US President Joe Biden opened his summit on the Pacific Islands on Monday with an apology and recognition.
He first blamed the cancellation of a visit to Papua New Guinea earlier this year amid the country’s political drama and then praised US diplomatic recognition of the Cook Islands and the small island nation of Niue.
Biden also pointed to the dire existential threat identified by 18 countries due to climate change and pledged funding for climate aid and infrastructure.
In total, the White House said Biden announced the funding of nearly $200 million to “demonstrate the commitment of the United States to work with the Pacific Islands to expand and deepen our cooperation in the coming years.”
“We have heard your warnings about sea level rise and that it poses an existential threat to your countries,” Biden said. “We hear your calls to make sure that you never, ever lose your state or your UN membership because of the climate crisis.”
These 18 states have been battlegrounds of colonial conquest for centuries. The Cook Islands, for example, are named after Captain James Cook, the British adventurer who ruthlessly conquered native lands across the vast expanse of the Pacific, from Australia to Canada, for the crown.
His brutal execution in 1779 at the hands of Native Hawaiians is commemorated in Hawaii to this day.
In contrast, the United States has a better record, said Gordon Peake, senior adviser for the Pacific Islands at the United States Institute of Peace.
“The United States may have forgotten the Pacific Islands a little over the last eight decades, but the Pacific Islands have not forgotten the United States,” he said. “There’s a lot of American goodwill left over from World War II.”
Perhaps to illustrate these deep, often personal relationships, the leaders stopped before arriving at the White House, taking a special train from New York (where many attended the UN General Assembly) to Baltimore, Maryland, to see the Baltimore Ravens professional football team, home to some famous Polynesian players and Hall of Famers.
But on the diplomatic playing field, Washington faces fierce competition. China has recently signed a security agreement with the Solomon Islands, a fact that was more evident in Prime Minister Manasseh Sogavare’s decision to skip Monday’s meeting at the White House. In his place, he sent his foreign minister.
“The Pacific Islands themselves, at least some of them, are very good, frankly, at pitting China and Washington against each other or just defending themselves after a long period of time when nobody cares about them.” Bruce said. Jones, who studies the region at the Brookings Institution.
“Now a lot of countries are paying attention, and a lot of countries are getting ready to invest. And it’s handled differently among countries. Some have actually moved into deeper relations with China, like the Solomon Islands. Others are flirting with both sides, like Vanuatu. Others have doubled down on their relationship with the West, like Fiji. But it’s still an open game, and the islands themselves have a lot of effort here and a lot of capacity to use this situation to get more attention and greater investment,” he said.
On Monday, Cook Islands Prime Minister Mark Brown highlighted the relationship his country is seeking with the world’s superpower.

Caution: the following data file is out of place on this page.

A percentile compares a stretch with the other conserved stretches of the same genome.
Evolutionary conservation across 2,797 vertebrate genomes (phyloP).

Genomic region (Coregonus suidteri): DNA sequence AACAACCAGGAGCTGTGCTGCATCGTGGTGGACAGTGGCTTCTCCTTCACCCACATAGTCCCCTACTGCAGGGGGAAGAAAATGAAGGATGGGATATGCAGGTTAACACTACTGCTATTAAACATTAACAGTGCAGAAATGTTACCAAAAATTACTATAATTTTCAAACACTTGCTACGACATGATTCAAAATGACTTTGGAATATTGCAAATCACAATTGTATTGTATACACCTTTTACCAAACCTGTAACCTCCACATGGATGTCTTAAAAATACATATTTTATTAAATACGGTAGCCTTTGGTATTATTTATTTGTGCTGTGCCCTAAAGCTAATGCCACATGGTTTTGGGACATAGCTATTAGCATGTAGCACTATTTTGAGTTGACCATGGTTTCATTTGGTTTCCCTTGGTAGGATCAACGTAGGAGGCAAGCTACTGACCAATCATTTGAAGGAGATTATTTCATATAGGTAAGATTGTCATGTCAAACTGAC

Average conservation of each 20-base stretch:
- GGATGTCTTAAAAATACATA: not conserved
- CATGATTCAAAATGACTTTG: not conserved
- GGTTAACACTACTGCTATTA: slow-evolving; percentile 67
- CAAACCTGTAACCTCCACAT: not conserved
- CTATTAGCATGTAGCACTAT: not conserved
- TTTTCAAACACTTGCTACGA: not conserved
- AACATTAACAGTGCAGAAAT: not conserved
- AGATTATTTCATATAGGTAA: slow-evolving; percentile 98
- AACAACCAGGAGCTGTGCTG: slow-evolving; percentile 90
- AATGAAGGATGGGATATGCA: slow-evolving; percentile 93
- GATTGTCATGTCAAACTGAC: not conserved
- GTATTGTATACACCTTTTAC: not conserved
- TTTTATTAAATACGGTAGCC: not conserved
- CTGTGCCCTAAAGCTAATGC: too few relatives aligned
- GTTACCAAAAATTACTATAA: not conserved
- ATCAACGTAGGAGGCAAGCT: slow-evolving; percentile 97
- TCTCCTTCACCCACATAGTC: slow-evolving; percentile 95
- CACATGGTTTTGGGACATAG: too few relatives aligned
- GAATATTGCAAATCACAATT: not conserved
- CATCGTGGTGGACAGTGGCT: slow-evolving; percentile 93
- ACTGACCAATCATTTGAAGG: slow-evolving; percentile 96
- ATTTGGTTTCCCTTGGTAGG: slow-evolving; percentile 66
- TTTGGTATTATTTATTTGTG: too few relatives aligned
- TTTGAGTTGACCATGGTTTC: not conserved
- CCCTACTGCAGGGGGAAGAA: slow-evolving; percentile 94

“We have an opportunity here as the Pacific Islands Forum and as the United States to develop our partnerships for development,” he said.
But that is not without risk, warned Cleo Paskal, an analyst focusing on the Indo-Pacific region at the Foundation for Defense of Democracies, which is nonpartisan but said to lean toward political neoconservatism.
“By lumping the Pacific Islands together as one group, the Biden administration is ignoring the many differences between them,” he said. “That makes it easier for China to get into the cracks and break some of them.”
Analysts say China’s growing ambitions in the Pacific are part of the calculus for greater US engagement, but not all of it.
“The United States is changing its game. Part of that, of course, is driven by China. But I think he’s interested in saying that he’s not just motivated to resist China’s influence,” Jones said.
“The big problem that will arise is our policy on climate change and climate adaptation. The United States is one of the countries in the world most to blame for solving the issue of financing climate adaptation. If you are a Pacific island facing rapid sea level rise and storm surges and an increase in the frequency of major hurricanes, the problem is climate adaptation. It is existential. And so, that’s the real battleground in the conversation between the Pacific Islands and the West, especially the United States,” he said.
But those looking across that vast ocean say there’s one thing the leader of the world’s richest nation can’t promise: real money.
That’s up to Congress, the elected body currently embroiled in a political standoff over funding. If they don’t solve it before the end of the month, the US government will shut down.
“The United States made a lot of commitments last year at the first Pacific Island summit: very good ideas, reasonable proposals,” Peake said. “The big challenge is that, when he came to Congress, things became complicated. And I think that’s the thing: all kinds of compromises that the White House makes on this or anything else that it’s going to deal with are going to get passed by Congress.
The leaders will have a chance to discuss all this in November, when they meet, without Biden, in the Cook Islands.